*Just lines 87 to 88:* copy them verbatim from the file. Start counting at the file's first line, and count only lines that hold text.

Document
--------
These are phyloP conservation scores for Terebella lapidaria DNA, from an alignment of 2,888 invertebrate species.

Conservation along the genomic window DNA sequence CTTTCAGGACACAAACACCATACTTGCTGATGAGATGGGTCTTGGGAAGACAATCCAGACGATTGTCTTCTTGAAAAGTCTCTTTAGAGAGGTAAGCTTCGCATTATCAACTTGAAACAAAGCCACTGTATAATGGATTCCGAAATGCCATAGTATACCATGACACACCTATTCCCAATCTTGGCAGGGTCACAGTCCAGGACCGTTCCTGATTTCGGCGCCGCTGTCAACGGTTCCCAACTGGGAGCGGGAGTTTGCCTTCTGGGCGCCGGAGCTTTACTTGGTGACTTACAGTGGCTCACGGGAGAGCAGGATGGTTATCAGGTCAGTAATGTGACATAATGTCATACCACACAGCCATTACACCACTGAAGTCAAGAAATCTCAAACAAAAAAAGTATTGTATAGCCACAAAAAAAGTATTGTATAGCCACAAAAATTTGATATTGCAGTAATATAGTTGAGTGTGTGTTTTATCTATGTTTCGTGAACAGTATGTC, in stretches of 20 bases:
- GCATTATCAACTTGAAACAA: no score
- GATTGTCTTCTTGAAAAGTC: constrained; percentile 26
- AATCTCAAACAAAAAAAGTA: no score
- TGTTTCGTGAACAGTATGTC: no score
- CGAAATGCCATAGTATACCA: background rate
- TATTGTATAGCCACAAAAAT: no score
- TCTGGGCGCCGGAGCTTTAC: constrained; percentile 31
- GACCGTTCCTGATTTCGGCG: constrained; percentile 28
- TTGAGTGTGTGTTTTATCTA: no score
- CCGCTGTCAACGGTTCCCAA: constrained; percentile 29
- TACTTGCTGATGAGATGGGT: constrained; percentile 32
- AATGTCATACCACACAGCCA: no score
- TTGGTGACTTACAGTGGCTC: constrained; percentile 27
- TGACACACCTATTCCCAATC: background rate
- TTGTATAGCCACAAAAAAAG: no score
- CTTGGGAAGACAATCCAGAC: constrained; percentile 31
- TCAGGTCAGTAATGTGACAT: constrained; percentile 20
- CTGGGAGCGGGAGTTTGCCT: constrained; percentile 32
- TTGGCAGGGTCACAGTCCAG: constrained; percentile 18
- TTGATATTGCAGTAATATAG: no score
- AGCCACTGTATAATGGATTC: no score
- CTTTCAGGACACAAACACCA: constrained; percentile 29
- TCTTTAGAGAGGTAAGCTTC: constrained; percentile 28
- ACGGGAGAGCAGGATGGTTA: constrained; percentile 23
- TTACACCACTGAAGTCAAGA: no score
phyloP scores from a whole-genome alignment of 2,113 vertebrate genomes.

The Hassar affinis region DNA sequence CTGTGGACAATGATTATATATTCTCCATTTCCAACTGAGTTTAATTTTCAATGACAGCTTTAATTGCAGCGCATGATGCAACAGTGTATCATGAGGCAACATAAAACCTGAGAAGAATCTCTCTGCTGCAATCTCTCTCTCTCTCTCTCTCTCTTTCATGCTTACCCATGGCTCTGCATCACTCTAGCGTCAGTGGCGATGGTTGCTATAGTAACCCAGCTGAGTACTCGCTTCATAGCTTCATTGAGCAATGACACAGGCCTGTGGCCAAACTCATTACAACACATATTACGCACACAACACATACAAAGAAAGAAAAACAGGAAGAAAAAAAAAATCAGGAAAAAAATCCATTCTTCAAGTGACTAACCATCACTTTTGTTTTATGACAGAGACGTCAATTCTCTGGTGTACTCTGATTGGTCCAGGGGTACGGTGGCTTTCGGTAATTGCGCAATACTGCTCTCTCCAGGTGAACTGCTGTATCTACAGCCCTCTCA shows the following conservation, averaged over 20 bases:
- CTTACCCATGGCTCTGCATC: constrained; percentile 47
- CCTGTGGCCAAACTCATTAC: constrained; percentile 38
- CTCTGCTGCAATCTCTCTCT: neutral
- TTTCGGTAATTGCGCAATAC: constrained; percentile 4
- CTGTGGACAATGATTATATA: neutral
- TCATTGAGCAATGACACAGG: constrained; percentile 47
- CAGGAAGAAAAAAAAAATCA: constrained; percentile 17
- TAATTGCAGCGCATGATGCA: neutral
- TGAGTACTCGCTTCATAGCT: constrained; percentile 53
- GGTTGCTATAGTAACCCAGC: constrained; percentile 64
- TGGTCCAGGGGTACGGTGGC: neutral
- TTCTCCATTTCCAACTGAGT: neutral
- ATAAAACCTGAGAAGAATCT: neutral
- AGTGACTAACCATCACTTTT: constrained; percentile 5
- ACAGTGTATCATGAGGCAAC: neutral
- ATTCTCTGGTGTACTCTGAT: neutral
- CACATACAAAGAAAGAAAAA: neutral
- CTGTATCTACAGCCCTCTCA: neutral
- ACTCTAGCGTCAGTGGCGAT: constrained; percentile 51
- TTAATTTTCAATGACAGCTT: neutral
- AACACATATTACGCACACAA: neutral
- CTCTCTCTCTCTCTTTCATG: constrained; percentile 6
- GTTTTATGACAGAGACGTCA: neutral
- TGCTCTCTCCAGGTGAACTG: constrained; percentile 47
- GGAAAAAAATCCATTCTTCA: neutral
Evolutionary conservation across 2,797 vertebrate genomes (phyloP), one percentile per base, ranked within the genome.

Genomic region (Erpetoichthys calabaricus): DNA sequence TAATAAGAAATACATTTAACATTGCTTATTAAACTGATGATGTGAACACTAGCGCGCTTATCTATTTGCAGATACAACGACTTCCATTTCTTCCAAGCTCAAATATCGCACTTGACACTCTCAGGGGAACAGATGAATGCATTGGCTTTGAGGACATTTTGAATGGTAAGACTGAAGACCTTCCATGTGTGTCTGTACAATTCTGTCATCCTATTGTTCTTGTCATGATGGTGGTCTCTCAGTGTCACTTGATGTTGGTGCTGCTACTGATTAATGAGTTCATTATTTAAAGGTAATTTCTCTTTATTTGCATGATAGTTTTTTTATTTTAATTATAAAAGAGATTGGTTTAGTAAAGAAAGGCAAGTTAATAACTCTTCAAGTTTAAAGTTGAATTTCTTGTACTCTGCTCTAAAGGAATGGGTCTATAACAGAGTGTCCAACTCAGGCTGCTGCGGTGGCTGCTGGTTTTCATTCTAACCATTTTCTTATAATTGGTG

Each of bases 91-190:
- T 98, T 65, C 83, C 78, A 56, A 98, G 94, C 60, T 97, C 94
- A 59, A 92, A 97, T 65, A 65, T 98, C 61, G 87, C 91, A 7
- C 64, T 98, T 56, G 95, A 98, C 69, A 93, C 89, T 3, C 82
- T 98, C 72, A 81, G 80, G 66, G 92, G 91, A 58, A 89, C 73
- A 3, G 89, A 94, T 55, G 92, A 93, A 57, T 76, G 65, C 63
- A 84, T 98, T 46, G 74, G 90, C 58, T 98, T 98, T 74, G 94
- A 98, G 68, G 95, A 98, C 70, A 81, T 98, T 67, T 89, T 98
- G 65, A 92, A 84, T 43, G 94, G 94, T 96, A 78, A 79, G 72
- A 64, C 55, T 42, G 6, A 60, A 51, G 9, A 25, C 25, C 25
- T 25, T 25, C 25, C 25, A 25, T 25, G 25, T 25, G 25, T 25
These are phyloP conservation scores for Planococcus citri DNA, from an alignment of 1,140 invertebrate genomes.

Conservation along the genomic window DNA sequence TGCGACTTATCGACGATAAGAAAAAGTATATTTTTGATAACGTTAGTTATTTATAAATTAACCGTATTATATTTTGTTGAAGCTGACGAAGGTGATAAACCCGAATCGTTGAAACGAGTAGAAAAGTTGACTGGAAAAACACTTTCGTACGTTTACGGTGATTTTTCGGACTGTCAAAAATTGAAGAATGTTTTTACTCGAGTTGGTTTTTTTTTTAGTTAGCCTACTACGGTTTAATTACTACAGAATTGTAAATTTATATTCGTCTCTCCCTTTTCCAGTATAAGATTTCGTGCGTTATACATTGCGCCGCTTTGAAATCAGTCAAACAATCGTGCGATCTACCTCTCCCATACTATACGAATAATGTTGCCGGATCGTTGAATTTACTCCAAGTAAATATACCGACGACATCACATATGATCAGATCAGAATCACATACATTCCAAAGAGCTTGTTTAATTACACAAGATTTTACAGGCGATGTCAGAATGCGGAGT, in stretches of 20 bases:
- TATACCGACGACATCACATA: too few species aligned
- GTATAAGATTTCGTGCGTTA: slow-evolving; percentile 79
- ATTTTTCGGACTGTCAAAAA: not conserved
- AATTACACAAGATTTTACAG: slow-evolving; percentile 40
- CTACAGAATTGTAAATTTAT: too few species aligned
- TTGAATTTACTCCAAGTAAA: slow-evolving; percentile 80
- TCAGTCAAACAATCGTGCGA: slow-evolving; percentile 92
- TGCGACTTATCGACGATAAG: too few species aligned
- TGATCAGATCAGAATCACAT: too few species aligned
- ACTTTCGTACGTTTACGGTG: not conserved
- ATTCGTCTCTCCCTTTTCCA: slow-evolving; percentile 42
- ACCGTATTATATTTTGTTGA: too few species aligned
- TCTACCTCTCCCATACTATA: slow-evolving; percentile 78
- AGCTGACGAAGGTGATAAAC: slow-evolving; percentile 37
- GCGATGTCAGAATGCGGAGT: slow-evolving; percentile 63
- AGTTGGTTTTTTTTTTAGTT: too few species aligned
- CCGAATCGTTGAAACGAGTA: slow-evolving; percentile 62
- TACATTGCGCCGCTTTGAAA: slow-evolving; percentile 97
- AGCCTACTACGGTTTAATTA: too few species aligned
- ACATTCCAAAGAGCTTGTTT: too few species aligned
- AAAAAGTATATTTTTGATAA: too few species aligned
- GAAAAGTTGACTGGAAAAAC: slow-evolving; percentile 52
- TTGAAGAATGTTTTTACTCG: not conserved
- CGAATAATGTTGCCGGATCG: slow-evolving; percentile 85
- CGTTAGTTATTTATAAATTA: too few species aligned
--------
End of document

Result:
- TACATTGCGCCGCTTTGAAA: slow-evolving; percentile 97
- AGCCTACTACGGTTTAATTA: too few species aligned